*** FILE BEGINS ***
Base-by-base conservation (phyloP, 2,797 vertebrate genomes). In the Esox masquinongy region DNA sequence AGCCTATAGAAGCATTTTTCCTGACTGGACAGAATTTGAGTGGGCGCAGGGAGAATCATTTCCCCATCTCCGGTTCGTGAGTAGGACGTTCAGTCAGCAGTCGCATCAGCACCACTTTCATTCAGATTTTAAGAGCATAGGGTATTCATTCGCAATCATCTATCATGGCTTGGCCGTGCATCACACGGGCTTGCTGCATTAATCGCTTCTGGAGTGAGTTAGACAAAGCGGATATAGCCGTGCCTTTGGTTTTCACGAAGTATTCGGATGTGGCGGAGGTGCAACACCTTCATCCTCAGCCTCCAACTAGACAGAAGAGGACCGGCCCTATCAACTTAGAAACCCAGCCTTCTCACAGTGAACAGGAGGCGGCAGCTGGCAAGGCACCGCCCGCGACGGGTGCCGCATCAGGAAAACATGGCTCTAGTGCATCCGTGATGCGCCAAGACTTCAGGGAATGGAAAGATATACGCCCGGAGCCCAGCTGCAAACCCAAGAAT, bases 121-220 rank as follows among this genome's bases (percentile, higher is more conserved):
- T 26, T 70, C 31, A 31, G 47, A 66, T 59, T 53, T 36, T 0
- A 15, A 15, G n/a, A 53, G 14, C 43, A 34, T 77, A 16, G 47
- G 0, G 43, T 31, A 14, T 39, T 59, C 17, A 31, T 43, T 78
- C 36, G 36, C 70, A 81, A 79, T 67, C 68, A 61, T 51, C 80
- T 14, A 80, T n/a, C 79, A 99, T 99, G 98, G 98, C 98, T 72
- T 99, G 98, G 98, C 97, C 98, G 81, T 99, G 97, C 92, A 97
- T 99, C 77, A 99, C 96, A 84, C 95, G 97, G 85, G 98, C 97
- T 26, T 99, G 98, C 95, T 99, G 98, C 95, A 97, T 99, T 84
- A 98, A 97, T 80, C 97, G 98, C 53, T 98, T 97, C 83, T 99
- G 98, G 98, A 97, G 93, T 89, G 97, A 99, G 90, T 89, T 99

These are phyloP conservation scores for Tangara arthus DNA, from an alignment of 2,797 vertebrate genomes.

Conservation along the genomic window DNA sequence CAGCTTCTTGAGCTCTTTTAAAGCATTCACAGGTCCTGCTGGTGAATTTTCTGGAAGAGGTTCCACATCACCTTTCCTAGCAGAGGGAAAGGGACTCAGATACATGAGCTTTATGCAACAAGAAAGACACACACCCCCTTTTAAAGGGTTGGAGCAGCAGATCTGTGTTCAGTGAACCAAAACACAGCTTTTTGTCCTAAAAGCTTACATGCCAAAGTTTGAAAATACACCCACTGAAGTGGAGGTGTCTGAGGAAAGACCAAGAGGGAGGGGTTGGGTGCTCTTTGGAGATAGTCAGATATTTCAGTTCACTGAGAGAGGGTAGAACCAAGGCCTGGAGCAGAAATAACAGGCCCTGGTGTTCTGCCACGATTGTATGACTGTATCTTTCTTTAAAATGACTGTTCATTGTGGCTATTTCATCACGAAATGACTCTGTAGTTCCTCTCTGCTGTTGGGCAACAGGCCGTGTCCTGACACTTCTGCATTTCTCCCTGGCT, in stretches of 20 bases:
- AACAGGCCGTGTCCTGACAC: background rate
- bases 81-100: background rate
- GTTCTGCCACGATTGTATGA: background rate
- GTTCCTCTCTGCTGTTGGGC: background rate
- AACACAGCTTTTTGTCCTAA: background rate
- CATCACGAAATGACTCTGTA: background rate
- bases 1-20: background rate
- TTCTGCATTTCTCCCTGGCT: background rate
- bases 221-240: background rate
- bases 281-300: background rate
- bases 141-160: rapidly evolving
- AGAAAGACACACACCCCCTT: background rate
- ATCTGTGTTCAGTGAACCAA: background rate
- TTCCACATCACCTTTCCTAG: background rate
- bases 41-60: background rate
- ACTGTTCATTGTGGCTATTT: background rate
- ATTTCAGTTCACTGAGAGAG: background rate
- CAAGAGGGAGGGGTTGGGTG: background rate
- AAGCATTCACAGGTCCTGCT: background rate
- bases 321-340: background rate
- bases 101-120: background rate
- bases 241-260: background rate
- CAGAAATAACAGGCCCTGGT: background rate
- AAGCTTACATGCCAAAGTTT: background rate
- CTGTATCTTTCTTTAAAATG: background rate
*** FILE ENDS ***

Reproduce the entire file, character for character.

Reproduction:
Base-by-base conservation (phyloP, 2,797 vertebrate genomes). In the Esox masquinongy region DNA sequence AGCCTATAGAAGCATTTTTCCTGACTGGACAGAATTTGAGTGGGCGCAGGGAGAATCATTTCCCCATCTCCGGTTCGTGAGTAGGACGTTCAGTCAGCAGTCGCATCAGCACCACTTTCATTCAGATTTTAAGAGCATAGGGTATTCATTCGCAATCATCTATCATGGCTTGGCCGTGCATCACACGGGCTTGCTGCATTAATCGCTTCTGGAGTGAGTTAGACAAAGCGGATATAGCCGTGCCTTTGGTTTTCACGAAGTATTCGGATGTGGCGGAGGTGCAACACCTTCATCCTCAGCCTCCAACTAGACAGAAGAGGACCGGCCCTATCAACTTAGAAACCCAGCCTTCTCACAGTGAACAGGAGGCGGCAGCTGGCAAGGCACCGCCCGCGACGGGTGCCGCATCAGGAAAACATGGCTCTAGTGCATCCGTGATGCGCCAAGACTTCAGGGAATGGAAAGATATACGCCCGGAGCCCAGCTGCAAACCCAAGAAT, bases 121-220 rank as follows among this genome's bases (percentile, higher is more conserved):
- T 26, T 70, C 31, A 31, G 47, A 66, T 59, T 53, T 36, T 0
- A 15, A 15, G n/a, A 53, G 14, C 43, A 34, T 77, A 16, G 47
- G 0, G 43, T 31, A 14, T 39, T 59, C 17, A 31, T 43, T 78
- C 36, G 36, C 70, A 81, A 79, T 67, C 68, A 61, T 51, C 80
- T 14, A 80, T n/a, C 79, A 99, T 99, G 98, G 98, C 98, T 72
- T 99, G 98, G 98, C 97, C 98, G 81, T 99, G 97, C 92, A 97
- T 99, C 77, A 99, C 96, A 84, C 95, G 97, G 85, G 98, C 97
- T 26, T 99, G 98, C 95, T 99, G 98, C 95, A 97, T 99, T 84
- A 98, A 97, T 80, C 97, G 98, C 53, T 98, T 97, C 83, T 99
- G 98, G 98, A 97, G 93, T 89, G 97, A 99, G 90, T 89, T 99

These are phyloP conservation scores for Tangara arthus DNA, from an alignment of 2,797 vertebrate genomes.

Conservation along the genomic window DNA sequence CAGCTTCTTGAGCTCTTTTAAAGCATTCACAGGTCCTGCTGGTGAATTTTCTGGAAGAGGTTCCACATCACCTTTCCTAGCAGAGGGAAAGGGACTCAGATACATGAGCTTTATGCAACAAGAAAGACACACACCCCCTTTTAAAGGGTTGGAGCAGCAGATCTGTGTTCAGTGAACCAAAACACAGCTTTTTGTCCTAAAAGCTTACATGCCAAAGTTTGAAAATACACCCACTGAAGTGGAGGTGTCTGAGGAAAGACCAAGAGGGAGGGGTTGGGTGCTCTTTGGAGATAGTCAGATATTTCAGTTCACTGAGAGAGGGTAGAACCAAGGCCTGGAGCAGAAATAACAGGCCCTGGTGTTCTGCCACGATTGTATGACTGTATCTTTCTTTAAAATGACTGTTCATTGTGGCTATTTCATCACGAAATGACTCTGTAGTTCCTCTCTGCTGTTGGGCAACAGGCCGTGTCCTGACACTTCTGCATTTCTCCCTGGCT, in stretches of 20 bases:
- AACAGGCCGTGTCCTGACAC: background rate
- bases 81-100: background rate
- GTTCTGCCACGATTGTATGA: background rate
- GTTCCTCTCTGCTGTTGGGC: background rate
- AACACAGCTTTTTGTCCTAA: background rate
- CATCACGAAATGACTCTGTA: background rate
- bases 1-20: background rate
- TTCTGCATTTCTCCCTGGCT: background rate
- bases 221-240: background rate
- bases 281-300: background rate
- bases 141-160: rapidly evolving
- AGAAAGACACACACCCCCTT: background rate
- ATCTGTGTTCAGTGAACCAA: background rate
- TTCCACATCACCTTTCCTAG: background rate
- bases 41-60: background rate
- ACTGTTCATTGTGGCTATTT: background rate
- ATTTCAGTTCACTGAGAGAG: background rate
- CAAGAGGGAGGGGTTGGGTG: background rate
- AAGCATTCACAGGTCCTGCT: background rate
- bases 321-340: background rate
- bases 101-120: background rate
- bases 241-260: background rate
- CAGAAATAACAGGCCCTGGT: background rate
- AAGCTTACATGCCAAAGTTT: background rate
- CTGTATCTTTCTTTAAAATG: background rate